MemberMay 14, 2021 at 12:45 am
And ye came near and stood under the mountain; and the mountain burned with fire unto the midst of heaven, with darkness, clouds, and thick darkness. 12 And the LORD spake unto you out of the midst of the fire: ye heard the voice of the words, but saw no similitude; only ye heard a voice. (Deut 4:11 KJV)
In favour of an ID for Mount Sinai in Arabia, the point is often made that this description of the Sinai epiphany is like a volcanic eruption. And geologists tell us there are no volcanos in the Sinai Peninsula or the Negev. Interesting, therefore, that the popular candidate for Mount Sinai in Arabia, Jebel al Lawz, is not a volcano! Sir Prof Colin Humphreys proposes a volcano way down the west side of the Arabian Peninsula, Hala al Badr, but it is 330 km from Elath!
All advocates for the various candidates for Mount Sinai have to do the historical-geographical work and do it properly. They can’t just throw out locations and ideas and point to features of the mountains that may match biblical descriptions and expect scholarship to come on board. How can we justify taking the description of the Sinai epiphany literally, but not the details of the exodus itinerary?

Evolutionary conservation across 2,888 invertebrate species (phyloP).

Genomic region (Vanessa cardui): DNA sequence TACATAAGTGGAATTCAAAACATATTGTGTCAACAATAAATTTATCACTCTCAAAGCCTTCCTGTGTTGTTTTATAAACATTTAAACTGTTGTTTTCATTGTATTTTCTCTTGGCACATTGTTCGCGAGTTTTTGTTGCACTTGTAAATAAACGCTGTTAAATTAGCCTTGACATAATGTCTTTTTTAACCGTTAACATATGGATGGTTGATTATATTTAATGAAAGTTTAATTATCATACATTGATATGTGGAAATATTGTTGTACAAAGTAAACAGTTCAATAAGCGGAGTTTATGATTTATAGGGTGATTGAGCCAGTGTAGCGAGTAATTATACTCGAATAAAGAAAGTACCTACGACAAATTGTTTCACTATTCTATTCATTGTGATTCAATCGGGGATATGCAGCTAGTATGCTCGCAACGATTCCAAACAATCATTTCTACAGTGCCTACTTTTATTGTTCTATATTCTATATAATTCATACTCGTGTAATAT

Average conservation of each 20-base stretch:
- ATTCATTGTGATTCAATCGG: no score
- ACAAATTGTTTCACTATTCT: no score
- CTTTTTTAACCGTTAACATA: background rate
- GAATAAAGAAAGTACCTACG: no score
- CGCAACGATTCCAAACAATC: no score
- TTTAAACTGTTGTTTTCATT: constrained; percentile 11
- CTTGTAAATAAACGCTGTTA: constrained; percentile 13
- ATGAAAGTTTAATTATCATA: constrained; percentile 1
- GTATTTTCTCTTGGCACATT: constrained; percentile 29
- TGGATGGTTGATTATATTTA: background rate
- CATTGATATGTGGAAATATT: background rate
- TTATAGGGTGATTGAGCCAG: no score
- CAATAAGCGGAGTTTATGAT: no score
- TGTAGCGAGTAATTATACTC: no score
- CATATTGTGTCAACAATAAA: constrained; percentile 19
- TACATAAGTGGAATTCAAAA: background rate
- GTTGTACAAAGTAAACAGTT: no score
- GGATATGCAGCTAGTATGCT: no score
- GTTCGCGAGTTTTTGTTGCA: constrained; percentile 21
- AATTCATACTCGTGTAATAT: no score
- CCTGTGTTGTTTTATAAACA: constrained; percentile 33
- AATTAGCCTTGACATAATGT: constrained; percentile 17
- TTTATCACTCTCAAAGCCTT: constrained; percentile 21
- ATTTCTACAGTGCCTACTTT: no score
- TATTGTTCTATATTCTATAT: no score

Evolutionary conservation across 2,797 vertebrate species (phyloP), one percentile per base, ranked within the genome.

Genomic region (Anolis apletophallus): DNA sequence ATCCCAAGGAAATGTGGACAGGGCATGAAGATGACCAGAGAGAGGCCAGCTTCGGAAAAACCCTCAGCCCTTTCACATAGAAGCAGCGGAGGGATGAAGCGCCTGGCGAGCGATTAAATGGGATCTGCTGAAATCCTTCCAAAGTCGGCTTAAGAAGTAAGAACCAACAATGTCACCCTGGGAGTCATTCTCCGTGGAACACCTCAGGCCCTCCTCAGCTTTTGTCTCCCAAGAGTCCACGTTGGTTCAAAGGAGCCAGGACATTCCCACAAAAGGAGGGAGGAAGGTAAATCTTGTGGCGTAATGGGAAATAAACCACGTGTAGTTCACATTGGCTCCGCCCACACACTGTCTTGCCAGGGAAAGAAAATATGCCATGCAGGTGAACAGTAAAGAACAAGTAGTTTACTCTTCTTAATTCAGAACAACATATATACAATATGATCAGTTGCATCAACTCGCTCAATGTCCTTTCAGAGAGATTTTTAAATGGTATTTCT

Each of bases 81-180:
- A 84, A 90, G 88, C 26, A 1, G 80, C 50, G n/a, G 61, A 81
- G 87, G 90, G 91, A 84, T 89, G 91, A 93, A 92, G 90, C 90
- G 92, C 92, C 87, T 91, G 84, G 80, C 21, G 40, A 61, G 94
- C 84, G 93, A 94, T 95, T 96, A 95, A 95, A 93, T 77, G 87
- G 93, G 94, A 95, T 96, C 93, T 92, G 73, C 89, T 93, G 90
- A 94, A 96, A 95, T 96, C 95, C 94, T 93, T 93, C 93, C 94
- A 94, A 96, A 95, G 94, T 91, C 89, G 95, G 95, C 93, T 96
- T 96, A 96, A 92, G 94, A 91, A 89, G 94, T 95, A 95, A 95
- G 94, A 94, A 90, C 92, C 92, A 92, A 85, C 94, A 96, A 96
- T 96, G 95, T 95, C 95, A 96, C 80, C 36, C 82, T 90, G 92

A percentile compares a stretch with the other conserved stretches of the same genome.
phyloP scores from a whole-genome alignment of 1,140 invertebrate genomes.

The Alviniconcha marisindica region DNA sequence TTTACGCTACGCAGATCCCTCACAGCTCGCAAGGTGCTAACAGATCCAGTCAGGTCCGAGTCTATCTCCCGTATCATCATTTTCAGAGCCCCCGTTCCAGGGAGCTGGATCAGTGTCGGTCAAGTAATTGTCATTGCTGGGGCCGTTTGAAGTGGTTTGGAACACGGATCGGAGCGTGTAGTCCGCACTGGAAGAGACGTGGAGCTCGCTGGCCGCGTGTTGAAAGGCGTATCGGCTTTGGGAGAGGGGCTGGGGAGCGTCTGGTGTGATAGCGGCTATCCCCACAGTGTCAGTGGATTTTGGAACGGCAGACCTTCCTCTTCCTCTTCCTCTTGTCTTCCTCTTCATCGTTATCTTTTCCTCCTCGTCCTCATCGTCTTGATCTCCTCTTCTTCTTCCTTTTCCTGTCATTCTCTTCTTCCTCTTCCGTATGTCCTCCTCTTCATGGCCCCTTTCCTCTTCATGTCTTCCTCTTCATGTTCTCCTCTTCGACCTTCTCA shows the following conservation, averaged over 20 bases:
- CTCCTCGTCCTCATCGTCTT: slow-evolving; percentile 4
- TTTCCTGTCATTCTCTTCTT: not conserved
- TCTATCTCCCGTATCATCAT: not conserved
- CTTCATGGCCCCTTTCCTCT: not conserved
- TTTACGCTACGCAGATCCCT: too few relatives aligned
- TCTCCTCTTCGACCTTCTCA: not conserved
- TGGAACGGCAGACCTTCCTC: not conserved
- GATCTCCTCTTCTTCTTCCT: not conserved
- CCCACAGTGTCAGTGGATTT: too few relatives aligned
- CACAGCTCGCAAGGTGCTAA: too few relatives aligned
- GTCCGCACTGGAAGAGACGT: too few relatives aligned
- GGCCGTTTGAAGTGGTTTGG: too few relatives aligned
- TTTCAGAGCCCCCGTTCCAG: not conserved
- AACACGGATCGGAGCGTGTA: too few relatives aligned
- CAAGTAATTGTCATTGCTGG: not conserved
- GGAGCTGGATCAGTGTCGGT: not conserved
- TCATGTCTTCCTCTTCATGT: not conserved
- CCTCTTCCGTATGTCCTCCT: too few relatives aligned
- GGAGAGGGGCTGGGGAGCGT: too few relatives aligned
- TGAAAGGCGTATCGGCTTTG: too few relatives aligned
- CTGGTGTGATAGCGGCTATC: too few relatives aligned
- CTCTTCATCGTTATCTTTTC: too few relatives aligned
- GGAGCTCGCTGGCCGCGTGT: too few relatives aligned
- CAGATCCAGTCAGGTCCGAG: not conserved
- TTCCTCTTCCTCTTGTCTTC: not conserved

On the one hand, there is an ancient sacred mountain in the Negev (Har Karkom), which complies with the geographical data of the wilderness itinerary, but would require earthquake activity and severe electrical storm effects to fill the description of the epiphany. On the other hand, there are various mountains in Southern Sinai and Saudi Arabia, most of which are not even volcanos (which is one of the chief reasons that candidates were sought in Arabia). None of them can comply with the geographical data of the wilderness itinerary and they have no evidence of being sacred mountains in antiquity.
So I think Har Karkom has the better hand by far 🙂